The once great wave of refugees motoring in cheap rubber rafts across the Aegean Sea from Turkey to the Greek islands has suddenly become a ripple.

Where thousands arrived in a day, now hundreds — and some days far fewer — splash onto the Greek shores from Turkey, a possible sign that the largest mass migration of the 21st century may be slowing or that refugees are changing course as Europe scrambles to erect new barriers.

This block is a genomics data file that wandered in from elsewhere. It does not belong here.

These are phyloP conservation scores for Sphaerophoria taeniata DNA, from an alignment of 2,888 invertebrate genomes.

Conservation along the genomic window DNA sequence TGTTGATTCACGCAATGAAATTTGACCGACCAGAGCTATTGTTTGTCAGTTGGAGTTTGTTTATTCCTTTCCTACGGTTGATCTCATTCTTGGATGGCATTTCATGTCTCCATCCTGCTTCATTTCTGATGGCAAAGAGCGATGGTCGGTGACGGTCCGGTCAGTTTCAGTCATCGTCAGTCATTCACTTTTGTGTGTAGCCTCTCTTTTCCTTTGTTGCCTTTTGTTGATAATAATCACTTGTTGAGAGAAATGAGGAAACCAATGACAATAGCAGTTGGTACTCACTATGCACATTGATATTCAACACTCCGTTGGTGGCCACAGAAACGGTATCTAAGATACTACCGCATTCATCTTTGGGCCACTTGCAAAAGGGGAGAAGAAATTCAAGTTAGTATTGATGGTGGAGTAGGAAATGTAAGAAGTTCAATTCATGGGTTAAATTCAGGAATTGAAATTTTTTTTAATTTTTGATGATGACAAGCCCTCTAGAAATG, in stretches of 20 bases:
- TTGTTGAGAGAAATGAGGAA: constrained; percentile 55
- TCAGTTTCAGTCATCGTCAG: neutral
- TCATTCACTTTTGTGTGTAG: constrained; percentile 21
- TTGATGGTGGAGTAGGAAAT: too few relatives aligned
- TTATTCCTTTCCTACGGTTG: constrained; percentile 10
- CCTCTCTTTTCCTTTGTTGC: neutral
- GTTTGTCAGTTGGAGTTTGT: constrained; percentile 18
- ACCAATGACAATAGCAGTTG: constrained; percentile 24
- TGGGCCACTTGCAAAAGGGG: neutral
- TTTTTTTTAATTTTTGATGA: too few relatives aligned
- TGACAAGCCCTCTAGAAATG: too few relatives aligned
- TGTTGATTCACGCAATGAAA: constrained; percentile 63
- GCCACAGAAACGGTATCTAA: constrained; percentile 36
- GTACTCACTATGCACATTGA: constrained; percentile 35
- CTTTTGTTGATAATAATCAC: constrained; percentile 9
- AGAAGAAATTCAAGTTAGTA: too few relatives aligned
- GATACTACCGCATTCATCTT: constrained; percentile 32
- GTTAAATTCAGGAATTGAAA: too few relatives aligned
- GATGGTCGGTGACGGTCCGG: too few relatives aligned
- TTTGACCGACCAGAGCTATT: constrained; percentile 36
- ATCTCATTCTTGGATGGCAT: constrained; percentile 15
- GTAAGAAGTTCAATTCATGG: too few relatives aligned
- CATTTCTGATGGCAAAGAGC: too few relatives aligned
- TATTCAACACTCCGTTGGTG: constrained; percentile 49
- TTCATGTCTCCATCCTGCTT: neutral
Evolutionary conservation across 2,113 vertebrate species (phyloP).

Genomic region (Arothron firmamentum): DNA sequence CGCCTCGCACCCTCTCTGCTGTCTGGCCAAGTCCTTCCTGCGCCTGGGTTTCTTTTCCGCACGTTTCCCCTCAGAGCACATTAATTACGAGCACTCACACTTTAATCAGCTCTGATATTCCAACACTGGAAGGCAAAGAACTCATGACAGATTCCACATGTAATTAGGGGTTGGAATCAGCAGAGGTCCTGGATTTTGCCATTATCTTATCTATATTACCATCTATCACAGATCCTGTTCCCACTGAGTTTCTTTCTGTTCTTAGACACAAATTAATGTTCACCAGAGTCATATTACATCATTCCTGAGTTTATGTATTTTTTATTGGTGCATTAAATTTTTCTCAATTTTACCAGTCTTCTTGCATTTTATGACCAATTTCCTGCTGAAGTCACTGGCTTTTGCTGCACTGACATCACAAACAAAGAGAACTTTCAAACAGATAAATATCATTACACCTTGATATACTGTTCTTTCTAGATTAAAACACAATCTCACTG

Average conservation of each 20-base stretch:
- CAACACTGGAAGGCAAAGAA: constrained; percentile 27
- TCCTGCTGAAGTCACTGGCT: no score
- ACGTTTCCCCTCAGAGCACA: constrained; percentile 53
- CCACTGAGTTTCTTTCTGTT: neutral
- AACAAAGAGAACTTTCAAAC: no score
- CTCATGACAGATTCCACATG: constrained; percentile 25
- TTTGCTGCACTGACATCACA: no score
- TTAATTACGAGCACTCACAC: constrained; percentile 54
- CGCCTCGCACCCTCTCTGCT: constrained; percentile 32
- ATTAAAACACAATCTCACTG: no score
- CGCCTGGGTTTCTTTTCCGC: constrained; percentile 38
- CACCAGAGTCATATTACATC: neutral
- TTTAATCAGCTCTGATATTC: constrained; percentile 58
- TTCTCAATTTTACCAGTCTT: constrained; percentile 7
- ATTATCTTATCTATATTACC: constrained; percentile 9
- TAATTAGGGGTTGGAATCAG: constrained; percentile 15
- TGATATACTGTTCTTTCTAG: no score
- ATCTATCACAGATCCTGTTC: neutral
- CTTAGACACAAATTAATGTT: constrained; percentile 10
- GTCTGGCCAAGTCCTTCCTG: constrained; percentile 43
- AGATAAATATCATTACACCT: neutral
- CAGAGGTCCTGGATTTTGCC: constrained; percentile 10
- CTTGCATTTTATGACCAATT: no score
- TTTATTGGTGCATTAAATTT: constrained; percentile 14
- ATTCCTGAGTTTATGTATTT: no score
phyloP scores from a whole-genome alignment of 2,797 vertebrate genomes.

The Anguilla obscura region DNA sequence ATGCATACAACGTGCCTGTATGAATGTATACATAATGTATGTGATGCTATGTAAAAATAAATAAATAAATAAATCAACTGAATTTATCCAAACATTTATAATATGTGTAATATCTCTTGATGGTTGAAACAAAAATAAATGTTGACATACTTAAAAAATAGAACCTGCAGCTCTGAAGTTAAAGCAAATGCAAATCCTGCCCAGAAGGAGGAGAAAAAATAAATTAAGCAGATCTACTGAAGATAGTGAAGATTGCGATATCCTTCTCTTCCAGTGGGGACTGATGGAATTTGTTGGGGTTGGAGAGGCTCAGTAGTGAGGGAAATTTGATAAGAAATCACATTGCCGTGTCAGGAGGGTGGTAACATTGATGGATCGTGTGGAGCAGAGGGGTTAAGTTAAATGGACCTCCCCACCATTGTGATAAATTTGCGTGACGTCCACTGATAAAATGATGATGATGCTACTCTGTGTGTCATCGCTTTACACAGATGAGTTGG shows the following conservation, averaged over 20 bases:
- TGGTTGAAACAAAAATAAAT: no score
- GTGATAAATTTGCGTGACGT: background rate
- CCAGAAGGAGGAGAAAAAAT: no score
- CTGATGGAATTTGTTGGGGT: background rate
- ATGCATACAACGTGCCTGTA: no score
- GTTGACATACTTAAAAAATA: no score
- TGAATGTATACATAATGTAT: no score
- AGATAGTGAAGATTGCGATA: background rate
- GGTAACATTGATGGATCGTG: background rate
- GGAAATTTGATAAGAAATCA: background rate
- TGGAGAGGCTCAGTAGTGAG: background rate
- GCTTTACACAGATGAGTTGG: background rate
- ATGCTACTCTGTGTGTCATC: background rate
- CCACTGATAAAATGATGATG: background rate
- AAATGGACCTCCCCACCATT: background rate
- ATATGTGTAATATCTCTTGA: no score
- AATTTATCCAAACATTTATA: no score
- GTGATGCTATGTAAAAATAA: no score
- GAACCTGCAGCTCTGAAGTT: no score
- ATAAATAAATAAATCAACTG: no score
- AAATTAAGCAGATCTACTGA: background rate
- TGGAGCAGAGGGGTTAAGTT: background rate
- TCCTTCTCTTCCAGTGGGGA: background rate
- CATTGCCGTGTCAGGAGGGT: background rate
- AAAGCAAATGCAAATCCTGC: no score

Migration officials and aid workers said rough seas in recent days may be responsible for the dramatic reduction, and that the pebble beaches of Lesbos, Chios and Samos could again see hundreds of boats a day arriving as they did earlier this year.

But in the Syrian quarter of Izmir, once teeming with refugees shopping for life preservers, the cheap hotels are empty. No one is sleeping in the courtyards of the mosques; the dusty parks have been returned to pensioners dozing on benches.

Read More- Washington Post

Image courtesy of Ozan Kose/AFP/Getty Images

If you enjoyed this article, please consider supporting our Veteran Editorial by becoming a SOFREP subscriber. Click here to get 3 months of full ad-free access for only $1 $29.97.